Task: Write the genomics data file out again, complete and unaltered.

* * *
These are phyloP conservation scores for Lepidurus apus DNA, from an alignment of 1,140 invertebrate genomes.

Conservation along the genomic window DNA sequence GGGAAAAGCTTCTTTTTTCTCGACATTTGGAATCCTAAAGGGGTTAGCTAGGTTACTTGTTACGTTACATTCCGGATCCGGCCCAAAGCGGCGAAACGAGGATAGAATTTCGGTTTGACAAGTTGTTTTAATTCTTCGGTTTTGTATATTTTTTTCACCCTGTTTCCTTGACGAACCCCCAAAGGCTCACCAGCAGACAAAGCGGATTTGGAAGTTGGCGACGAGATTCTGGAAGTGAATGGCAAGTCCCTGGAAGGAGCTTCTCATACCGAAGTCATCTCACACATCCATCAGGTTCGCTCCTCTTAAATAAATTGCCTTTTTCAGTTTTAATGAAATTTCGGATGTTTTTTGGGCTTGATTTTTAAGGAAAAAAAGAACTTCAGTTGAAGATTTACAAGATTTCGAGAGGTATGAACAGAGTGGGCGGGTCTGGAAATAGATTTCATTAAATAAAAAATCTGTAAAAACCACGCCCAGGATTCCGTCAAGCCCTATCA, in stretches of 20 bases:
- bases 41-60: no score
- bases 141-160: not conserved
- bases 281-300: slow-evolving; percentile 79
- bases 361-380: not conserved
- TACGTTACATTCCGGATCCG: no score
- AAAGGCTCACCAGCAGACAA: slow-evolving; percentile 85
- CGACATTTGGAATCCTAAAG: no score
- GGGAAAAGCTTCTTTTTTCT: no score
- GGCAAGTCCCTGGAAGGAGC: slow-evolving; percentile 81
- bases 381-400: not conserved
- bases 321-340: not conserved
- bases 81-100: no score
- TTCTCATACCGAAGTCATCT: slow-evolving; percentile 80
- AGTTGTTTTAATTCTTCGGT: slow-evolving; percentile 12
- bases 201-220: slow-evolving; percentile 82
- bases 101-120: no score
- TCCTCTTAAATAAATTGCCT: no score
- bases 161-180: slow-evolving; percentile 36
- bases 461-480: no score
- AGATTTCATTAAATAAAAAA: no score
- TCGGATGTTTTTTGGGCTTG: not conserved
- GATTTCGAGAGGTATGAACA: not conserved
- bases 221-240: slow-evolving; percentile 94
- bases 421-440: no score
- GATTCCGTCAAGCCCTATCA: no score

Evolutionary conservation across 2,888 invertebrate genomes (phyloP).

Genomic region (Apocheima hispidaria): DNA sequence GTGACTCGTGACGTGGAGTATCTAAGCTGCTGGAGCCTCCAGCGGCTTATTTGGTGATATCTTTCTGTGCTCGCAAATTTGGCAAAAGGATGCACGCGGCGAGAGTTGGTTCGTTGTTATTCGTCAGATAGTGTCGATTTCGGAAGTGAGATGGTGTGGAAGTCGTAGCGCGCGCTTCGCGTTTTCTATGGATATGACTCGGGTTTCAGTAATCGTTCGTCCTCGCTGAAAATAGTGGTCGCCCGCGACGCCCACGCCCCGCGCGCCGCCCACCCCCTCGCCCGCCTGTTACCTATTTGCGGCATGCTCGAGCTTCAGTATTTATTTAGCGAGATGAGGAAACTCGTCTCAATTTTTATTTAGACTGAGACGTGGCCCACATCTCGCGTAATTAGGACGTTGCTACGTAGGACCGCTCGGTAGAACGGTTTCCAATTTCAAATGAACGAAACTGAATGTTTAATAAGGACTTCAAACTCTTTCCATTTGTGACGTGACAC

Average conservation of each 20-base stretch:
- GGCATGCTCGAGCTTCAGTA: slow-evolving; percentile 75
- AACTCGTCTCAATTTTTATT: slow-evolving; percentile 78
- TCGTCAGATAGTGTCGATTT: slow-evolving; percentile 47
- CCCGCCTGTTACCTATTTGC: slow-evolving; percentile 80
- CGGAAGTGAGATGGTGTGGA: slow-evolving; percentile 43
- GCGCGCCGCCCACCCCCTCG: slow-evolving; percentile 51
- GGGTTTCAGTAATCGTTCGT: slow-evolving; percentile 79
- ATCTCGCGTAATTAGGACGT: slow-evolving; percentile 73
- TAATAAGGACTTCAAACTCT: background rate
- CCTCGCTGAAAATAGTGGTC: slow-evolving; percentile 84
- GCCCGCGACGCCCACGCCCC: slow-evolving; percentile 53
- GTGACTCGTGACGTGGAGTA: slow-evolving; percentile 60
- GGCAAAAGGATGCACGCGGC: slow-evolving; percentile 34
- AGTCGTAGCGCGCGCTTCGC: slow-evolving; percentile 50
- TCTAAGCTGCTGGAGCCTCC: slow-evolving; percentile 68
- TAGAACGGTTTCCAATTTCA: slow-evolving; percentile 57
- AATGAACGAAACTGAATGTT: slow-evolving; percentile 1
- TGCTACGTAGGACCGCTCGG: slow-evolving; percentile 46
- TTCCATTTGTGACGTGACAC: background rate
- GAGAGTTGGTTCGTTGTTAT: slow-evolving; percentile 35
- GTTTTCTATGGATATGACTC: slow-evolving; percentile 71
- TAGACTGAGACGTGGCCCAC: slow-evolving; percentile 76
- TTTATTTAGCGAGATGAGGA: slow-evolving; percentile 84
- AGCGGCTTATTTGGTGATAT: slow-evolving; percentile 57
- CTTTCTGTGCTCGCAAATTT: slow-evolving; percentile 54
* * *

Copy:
These are phyloP conservation scores for Lepidurus apus DNA, from an alignment of 1,140 invertebrate genomes.

Conservation along the genomic window DNA sequence GGGAAAAGCTTCTTTTTTCTCGACATTTGGAATCCTAAAGGGGTTAGCTAGGTTACTTGTTACGTTACATTCCGGATCCGGCCCAAAGCGGCGAAACGAGGATAGAATTTCGGTTTGACAAGTTGTTTTAATTCTTCGGTTTTGTATATTTTTTTCACCCTGTTTCCTTGACGAACCCCCAAAGGCTCACCAGCAGACAAAGCGGATTTGGAAGTTGGCGACGAGATTCTGGAAGTGAATGGCAAGTCCCTGGAAGGAGCTTCTCATACCGAAGTCATCTCACACATCCATCAGGTTCGCTCCTCTTAAATAAATTGCCTTTTTCAGTTTTAATGAAATTTCGGATGTTTTTTGGGCTTGATTTTTAAGGAAAAAAAGAACTTCAGTTGAAGATTTACAAGATTTCGAGAGGTATGAACAGAGTGGGCGGGTCTGGAAATAGATTTCATTAAATAAAAAATCTGTAAAAACCACGCCCAGGATTCCGTCAAGCCCTATCA, in stretches of 20 bases:
- bases 41-60: no score
- bases 141-160: not conserved
- bases 281-300: slow-evolving; percentile 79
- bases 361-380: not conserved
- TACGTTACATTCCGGATCCG: no score
- AAAGGCTCACCAGCAGACAA: slow-evolving; percentile 85
- CGACATTTGGAATCCTAAAG: no score
- GGGAAAAGCTTCTTTTTTCT: no score
- GGCAAGTCCCTGGAAGGAGC: slow-evolving; percentile 81
- bases 381-400: not conserved
- bases 321-340: not conserved
- bases 81-100: no score
- TTCTCATACCGAAGTCATCT: slow-evolving; percentile 80
- AGTTGTTTTAATTCTTCGGT: slow-evolving; percentile 12
- bases 201-220: slow-evolving; percentile 82
- bases 101-120: no score
- TCCTCTTAAATAAATTGCCT: no score
- bases 161-180: slow-evolving; percentile 36
- bases 461-480: no score
- AGATTTCATTAAATAAAAAA: no score
- TCGGATGTTTTTTGGGCTTG: not conserved
- GATTTCGAGAGGTATGAACA: not conserved
- bases 221-240: slow-evolving; percentile 94
- bases 421-440: no score
- GATTCCGTCAAGCCCTATCA: no score

Evolutionary conservation across 2,888 invertebrate genomes (phyloP).

Genomic region (Apocheima hispidaria): DNA sequence GTGACTCGTGACGTGGAGTATCTAAGCTGCTGGAGCCTCCAGCGGCTTATTTGGTGATATCTTTCTGTGCTCGCAAATTTGGCAAAAGGATGCACGCGGCGAGAGTTGGTTCGTTGTTATTCGTCAGATAGTGTCGATTTCGGAAGTGAGATGGTGTGGAAGTCGTAGCGCGCGCTTCGCGTTTTCTATGGATATGACTCGGGTTTCAGTAATCGTTCGTCCTCGCTGAAAATAGTGGTCGCCCGCGACGCCCACGCCCCGCGCGCCGCCCACCCCCTCGCCCGCCTGTTACCTATTTGCGGCATGCTCGAGCTTCAGTATTTATTTAGCGAGATGAGGAAACTCGTCTCAATTTTTATTTAGACTGAGACGTGGCCCACATCTCGCGTAATTAGGACGTTGCTACGTAGGACCGCTCGGTAGAACGGTTTCCAATTTCAAATGAACGAAACTGAATGTTTAATAAGGACTTCAAACTCTTTCCATTTGTGACGTGACAC

Average conservation of each 20-base stretch:
- GGCATGCTCGAGCTTCAGTA: slow-evolving; percentile 75
- AACTCGTCTCAATTTTTATT: slow-evolving; percentile 78
- TCGTCAGATAGTGTCGATTT: slow-evolving; percentile 47
- CCCGCCTGTTACCTATTTGC: slow-evolving; percentile 80
- CGGAAGTGAGATGGTGTGGA: slow-evolving; percentile 43
- GCGCGCCGCCCACCCCCTCG: slow-evolving; percentile 51
- GGGTTTCAGTAATCGTTCGT: slow-evolving; percentile 79
- ATCTCGCGTAATTAGGACGT: slow-evolving; percentile 73
- TAATAAGGACTTCAAACTCT: background rate
- CCTCGCTGAAAATAGTGGTC: slow-evolving; percentile 84
- GCCCGCGACGCCCACGCCCC: slow-evolving; percentile 53
- GTGACTCGTGACGTGGAGTA: slow-evolving; percentile 60
- GGCAAAAGGATGCACGCGGC: slow-evolving; percentile 34
- AGTCGTAGCGCGCGCTTCGC: slow-evolving; percentile 50
- TCTAAGCTGCTGGAGCCTCC: slow-evolving; percentile 68
- TAGAACGGTTTCCAATTTCA: slow-evolving; percentile 57
- AATGAACGAAACTGAATGTT: slow-evolving; percentile 1
- TGCTACGTAGGACCGCTCGG: slow-evolving; percentile 46
- TTCCATTTGTGACGTGACAC: background rate
- GAGAGTTGGTTCGTTGTTAT: slow-evolving; percentile 35
- GTTTTCTATGGATATGACTC: slow-evolving; percentile 71
- TAGACTGAGACGTGGCCCAC: slow-evolving; percentile 76
- TTTATTTAGCGAGATGAGGA: slow-evolving; percentile 84
- AGCGGCTTATTTGGTGATAT: slow-evolving; percentile 57
- CTTTCTGTGCTCGCAAATTT: slow-evolving; percentile 54